white chairs on the grass by a pond
white lounge chairs by a swimming pool under a willow tree

LUX stopped off for an al fresco lunch with Fiona Barratt Campbell, founder of her eponymous interior design studio, FBC London and Sol Campbell, English professional football manager and former player. Sitting in their sequestered country home, in a lee of the Wessex downs the couple’s vision is clearly focused on the restoration of landscape, terraces and gardens, and the repurposing of original outbuildings

We sipped aperitifs amid darting blue dragonflies on the jetty lounge and adjourned poolside for a locally-sourced meal. Conversation ranged widely to include Fiona’s most innovative business development yet. Fiona’s bespoke FBC furniture blends with her personally-discovered antiques. We inspected the couple’s artwork in the pool house, the gardener’s cottage, walled kitchen garden, self-seeding wild flower margins, and listened to plans to re-wild the downland pastures. The second phase of restoration to their home is the refurbishment of the main house, predominantly of Georgian origin. Behind the scenes, effective estate management and skilled groundsmen underpin immaculate presentation, there are no short cuts… if necessary even Sol will get on his tractor!

a deck on a lake with a fire and sofas in a circle at the end
white deckchairs in front of a hut and grass

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white chairs on the grass by a pond
white tables and chairs in front of a swimming pool with a hut in the background
white chairs in front of an olive tree and a hut on the grass
white chairs by a pool with a dining room in the background
white tables and chairs in front of a swimming pool

Find out more: fbc-london.com

Reading time: 4 min
multicoloured scribbles on a canvas
An artist in a studio standing in front of a multicoloured painted canvas

The artist Sassan Behnam-Bakhtiar, holding a paint-scraping tool, which he uses for his special peinture raclée technique

A new body of work by the French-Iranian artist generates energy on canvas

In his studio in Cap Ferrat, in the South of France, Sassan Behnam-Bakhtiar creates his paintings using a technique called peinture raclée – a process he says he deploys to metaphorically strip down the superfluous elements of our lives, revealing the energetic source.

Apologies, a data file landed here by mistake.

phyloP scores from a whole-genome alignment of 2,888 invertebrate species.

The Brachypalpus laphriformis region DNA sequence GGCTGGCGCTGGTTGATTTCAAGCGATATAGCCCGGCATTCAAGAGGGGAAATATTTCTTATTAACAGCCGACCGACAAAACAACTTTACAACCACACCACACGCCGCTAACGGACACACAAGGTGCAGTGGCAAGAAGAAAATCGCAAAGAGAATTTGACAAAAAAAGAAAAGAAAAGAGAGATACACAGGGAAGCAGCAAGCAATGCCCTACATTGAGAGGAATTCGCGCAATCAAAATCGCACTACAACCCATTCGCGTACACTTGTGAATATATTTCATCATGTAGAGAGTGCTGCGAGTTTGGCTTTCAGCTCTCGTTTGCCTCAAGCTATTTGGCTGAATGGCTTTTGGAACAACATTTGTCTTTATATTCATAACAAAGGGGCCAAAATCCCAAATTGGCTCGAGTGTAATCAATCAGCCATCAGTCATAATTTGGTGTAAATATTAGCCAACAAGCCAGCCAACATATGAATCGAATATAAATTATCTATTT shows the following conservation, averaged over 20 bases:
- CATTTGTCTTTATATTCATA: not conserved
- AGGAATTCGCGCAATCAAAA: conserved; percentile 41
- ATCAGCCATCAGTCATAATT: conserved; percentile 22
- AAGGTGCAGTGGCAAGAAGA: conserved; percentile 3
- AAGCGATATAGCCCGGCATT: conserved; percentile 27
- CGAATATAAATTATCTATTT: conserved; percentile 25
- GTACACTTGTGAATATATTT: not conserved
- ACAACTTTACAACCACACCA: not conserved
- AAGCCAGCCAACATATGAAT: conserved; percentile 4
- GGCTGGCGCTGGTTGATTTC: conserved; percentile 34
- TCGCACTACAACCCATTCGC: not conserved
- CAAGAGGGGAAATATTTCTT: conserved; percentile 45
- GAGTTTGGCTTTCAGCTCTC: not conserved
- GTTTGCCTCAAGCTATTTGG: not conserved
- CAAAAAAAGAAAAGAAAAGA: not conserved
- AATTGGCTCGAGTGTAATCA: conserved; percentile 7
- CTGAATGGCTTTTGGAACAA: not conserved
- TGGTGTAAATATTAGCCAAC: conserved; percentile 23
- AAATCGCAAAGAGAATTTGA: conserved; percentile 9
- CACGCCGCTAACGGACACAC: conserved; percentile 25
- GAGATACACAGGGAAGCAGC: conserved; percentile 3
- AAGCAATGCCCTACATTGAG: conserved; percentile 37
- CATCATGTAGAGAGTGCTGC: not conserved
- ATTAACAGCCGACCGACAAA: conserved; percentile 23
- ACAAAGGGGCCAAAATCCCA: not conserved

hands face down on a painted coloured canvas

Sassan Behnam-Bakhtair photoshoot in his studio in Cap Ferrat

The collection, titled ‘Manifest’, is a hybrid collection of physical and digital artworks, comprising 50 physical paintings and 50 NFTs. He is an artist on the up, with two of his works recently selling for record prices at auction in London.

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A child of revolution, Behnam-Bakhtiar has had a colourful, sometimes troubled, life. Now the colours he creates are those of the mountains and the sea near his home, in a part of France that inspired artists from Cézanne to Dufy.


Sparks of Life

multicoloured paint on a canvas

Sparks of Life

It always starts with a spark! You feel the energy from within trying to break through the conditioned layers of your humanity, built up while living in our modern societies. Through these cracks you then start to shed the necessary layers to arrive at your soul frequency. Once a person can truly feel that, and tune into that frequency, anything is possible.

Nothing but Energy

splattered multicoloured paint on a canvas

Nothing But energy

This demonstrates the inner world of a human being – order in chaos. And the importance of manipulating this chaos, in a way that promotes human evolution, being long overdue.

Read more: This Summer’s Must-go Beach Club

Imagine when a maths formula starts to make sense and gives you the result you have been working towards. This is a similar process, where one needs to constantly tune their energy in order to obtain that result.